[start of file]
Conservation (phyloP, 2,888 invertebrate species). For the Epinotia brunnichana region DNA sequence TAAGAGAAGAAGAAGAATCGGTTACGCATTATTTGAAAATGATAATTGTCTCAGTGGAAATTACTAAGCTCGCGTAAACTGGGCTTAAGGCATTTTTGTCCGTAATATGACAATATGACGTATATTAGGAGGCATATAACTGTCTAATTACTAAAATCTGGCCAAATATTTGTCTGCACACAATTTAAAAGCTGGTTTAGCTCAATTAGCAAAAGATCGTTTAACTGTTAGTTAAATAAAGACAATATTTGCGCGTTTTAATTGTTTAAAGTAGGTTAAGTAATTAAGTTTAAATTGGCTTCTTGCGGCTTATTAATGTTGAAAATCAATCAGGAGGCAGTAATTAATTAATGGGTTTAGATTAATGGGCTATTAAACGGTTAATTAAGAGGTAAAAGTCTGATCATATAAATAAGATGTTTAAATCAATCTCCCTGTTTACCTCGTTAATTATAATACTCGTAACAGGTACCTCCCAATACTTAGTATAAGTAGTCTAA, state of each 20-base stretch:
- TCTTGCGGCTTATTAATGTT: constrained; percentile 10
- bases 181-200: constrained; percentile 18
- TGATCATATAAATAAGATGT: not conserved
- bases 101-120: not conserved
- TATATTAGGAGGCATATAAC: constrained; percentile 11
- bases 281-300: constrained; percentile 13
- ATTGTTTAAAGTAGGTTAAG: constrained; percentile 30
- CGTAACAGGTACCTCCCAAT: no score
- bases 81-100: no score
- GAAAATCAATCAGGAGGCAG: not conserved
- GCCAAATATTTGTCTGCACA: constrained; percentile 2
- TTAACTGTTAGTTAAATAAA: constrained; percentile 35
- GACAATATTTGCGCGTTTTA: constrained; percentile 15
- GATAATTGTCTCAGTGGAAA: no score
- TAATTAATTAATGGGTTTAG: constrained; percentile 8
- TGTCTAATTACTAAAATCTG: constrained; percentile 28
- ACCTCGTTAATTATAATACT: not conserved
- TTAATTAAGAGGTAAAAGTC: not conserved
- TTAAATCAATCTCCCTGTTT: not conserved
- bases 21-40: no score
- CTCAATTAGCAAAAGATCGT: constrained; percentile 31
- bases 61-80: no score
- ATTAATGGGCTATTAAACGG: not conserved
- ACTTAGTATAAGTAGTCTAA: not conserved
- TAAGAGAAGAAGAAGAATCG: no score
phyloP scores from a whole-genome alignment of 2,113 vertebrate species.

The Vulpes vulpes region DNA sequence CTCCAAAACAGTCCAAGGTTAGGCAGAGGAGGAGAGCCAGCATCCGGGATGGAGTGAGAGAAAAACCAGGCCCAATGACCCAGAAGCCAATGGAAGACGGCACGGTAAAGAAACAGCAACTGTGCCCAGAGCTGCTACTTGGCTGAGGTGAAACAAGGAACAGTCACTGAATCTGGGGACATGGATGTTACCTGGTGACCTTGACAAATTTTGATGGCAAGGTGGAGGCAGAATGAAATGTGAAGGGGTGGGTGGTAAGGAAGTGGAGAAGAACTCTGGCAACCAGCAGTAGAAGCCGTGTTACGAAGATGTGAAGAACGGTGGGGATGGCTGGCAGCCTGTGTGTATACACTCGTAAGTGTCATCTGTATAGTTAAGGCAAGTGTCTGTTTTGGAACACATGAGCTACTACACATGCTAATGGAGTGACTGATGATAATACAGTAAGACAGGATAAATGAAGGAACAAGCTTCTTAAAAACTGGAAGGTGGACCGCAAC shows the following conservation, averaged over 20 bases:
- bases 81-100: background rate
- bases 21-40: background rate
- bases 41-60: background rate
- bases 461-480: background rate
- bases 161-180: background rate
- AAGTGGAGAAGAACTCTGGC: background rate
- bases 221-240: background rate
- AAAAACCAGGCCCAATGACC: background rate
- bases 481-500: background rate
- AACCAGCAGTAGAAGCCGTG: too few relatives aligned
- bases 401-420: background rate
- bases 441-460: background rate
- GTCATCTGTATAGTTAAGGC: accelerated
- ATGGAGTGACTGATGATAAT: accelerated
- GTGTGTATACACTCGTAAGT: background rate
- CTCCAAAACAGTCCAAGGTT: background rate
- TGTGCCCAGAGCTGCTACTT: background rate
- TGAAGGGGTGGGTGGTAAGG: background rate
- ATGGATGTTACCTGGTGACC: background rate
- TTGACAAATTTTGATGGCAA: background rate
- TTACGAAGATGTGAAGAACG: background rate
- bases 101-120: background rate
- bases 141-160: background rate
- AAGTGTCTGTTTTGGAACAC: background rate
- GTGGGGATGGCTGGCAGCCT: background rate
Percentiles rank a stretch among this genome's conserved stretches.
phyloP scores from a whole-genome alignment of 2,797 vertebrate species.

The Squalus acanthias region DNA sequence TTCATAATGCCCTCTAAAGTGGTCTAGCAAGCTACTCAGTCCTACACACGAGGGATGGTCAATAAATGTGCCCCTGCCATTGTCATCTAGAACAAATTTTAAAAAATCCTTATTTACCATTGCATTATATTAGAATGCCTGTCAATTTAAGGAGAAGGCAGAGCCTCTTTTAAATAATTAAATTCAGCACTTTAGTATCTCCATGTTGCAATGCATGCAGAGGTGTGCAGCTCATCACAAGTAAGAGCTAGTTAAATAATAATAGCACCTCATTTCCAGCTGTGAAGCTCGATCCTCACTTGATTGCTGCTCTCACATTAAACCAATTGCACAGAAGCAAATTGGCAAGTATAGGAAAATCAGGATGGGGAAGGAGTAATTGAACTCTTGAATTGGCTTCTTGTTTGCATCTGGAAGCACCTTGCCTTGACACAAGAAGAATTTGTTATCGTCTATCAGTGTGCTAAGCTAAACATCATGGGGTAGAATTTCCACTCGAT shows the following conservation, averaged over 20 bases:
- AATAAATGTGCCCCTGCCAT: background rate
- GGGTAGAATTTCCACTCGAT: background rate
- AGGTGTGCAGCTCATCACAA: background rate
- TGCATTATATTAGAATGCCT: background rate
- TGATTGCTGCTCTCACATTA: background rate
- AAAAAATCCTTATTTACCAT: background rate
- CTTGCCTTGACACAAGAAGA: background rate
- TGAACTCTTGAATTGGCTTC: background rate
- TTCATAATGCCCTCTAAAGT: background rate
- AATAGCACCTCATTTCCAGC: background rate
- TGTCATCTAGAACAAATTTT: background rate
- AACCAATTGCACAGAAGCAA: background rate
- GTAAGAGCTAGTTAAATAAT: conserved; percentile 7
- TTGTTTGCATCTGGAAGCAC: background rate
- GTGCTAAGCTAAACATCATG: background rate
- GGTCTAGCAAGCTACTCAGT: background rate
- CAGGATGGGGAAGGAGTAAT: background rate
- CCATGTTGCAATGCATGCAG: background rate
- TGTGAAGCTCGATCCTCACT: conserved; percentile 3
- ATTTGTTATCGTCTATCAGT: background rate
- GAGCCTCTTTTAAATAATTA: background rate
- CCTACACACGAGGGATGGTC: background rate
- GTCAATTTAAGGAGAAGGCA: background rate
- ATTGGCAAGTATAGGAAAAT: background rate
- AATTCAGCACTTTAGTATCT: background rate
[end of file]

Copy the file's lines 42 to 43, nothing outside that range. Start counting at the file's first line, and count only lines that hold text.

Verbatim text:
- ATGGAGTGACTGATGATAAT: accelerated
- GTGTGTATACACTCGTAAGT: background rate